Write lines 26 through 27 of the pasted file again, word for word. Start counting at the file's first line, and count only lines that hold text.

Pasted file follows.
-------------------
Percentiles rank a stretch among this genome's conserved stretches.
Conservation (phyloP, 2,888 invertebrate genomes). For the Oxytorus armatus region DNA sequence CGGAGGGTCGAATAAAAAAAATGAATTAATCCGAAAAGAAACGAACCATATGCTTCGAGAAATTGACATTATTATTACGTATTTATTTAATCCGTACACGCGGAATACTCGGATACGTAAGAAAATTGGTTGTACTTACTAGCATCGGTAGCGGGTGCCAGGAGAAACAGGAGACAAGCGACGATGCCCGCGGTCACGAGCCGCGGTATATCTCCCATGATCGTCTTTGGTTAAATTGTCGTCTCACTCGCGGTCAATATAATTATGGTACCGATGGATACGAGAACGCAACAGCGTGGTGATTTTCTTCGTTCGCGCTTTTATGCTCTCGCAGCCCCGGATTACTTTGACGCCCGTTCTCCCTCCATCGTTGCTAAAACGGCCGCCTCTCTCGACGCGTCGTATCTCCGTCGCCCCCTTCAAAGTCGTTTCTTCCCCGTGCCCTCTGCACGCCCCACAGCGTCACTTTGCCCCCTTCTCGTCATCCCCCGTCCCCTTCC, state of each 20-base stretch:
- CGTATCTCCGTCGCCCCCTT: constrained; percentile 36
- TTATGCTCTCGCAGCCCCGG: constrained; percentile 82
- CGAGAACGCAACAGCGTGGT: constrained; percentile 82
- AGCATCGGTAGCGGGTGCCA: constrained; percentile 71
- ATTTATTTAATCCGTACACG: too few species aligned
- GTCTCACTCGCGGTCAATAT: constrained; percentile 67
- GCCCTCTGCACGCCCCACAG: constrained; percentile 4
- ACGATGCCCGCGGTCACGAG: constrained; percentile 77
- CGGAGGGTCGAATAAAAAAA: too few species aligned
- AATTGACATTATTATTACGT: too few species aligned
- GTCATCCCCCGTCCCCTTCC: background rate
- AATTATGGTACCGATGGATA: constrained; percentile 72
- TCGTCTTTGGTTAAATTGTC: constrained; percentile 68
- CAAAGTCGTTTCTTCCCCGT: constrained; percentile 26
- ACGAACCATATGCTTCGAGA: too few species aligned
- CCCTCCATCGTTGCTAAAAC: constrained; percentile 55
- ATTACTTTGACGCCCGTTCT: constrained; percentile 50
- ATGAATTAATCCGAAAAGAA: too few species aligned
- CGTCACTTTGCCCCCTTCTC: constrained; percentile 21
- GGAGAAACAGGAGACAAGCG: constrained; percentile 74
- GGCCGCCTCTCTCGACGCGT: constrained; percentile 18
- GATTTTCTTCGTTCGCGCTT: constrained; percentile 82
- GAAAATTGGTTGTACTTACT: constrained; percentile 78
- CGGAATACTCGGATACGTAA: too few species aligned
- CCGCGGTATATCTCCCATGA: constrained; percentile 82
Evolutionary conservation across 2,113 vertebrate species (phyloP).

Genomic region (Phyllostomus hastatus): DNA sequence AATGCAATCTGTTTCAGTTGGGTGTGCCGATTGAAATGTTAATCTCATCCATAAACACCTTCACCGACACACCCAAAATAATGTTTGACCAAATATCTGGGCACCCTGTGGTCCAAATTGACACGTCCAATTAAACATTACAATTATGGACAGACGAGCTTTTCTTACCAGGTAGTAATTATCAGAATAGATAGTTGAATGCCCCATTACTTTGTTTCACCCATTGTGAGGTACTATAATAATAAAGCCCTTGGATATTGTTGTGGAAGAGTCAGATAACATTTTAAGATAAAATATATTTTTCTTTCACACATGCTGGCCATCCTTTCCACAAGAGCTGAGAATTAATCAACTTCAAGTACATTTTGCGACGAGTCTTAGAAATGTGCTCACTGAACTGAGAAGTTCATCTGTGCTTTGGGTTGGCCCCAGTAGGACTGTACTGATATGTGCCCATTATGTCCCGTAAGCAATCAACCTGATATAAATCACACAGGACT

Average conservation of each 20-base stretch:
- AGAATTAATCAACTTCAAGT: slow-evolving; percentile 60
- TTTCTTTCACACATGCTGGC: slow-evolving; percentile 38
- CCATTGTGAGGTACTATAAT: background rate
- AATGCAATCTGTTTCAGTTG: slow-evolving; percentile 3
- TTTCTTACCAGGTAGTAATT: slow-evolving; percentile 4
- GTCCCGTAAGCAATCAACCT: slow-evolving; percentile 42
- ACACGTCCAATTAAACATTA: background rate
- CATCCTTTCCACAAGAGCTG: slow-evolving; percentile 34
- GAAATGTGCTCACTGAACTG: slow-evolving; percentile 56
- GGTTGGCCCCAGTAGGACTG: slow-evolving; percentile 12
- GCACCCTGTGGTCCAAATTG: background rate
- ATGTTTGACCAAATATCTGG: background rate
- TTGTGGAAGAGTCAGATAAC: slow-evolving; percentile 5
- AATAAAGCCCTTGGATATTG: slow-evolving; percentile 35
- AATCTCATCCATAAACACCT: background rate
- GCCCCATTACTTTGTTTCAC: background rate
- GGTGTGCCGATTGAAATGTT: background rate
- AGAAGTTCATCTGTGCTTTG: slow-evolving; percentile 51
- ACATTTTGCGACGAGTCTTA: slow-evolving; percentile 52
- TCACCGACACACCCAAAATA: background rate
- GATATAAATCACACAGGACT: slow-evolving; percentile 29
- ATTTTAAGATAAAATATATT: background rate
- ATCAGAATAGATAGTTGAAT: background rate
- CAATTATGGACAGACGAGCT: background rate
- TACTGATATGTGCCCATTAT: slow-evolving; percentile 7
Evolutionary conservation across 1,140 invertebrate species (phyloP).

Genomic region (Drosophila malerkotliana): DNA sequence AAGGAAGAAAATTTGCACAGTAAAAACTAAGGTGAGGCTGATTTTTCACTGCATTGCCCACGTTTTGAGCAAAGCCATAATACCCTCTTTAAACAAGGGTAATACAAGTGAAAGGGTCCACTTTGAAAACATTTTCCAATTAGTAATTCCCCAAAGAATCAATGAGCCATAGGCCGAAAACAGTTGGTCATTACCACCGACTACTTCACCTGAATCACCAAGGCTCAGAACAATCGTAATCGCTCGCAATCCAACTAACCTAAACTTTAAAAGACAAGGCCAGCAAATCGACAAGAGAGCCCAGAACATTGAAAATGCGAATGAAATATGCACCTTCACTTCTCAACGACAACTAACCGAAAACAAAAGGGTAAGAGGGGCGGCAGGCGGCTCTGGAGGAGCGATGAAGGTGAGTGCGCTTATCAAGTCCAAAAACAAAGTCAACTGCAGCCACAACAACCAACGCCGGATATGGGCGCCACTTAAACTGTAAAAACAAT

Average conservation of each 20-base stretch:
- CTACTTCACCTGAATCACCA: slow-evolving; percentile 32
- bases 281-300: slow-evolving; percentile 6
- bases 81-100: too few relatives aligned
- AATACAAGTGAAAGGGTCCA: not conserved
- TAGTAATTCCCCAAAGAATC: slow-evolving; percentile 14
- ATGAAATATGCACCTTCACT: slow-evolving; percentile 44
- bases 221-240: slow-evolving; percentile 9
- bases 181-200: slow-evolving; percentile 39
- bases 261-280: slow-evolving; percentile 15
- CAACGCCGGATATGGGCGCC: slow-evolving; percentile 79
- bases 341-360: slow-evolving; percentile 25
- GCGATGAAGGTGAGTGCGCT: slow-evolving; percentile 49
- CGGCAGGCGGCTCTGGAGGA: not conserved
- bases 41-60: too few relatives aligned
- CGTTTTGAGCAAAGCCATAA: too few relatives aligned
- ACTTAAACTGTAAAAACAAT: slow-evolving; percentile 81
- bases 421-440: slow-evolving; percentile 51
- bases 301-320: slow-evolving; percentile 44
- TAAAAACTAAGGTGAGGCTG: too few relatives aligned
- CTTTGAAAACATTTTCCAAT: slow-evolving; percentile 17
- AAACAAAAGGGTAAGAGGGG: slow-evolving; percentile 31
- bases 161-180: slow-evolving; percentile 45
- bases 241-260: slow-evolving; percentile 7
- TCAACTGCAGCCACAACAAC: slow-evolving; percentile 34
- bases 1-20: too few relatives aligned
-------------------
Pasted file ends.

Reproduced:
- CGGAATACTCGGATACGTAA: too few species aligned
- CCGCGGTATATCTCCCATGA: constrained; percentile 82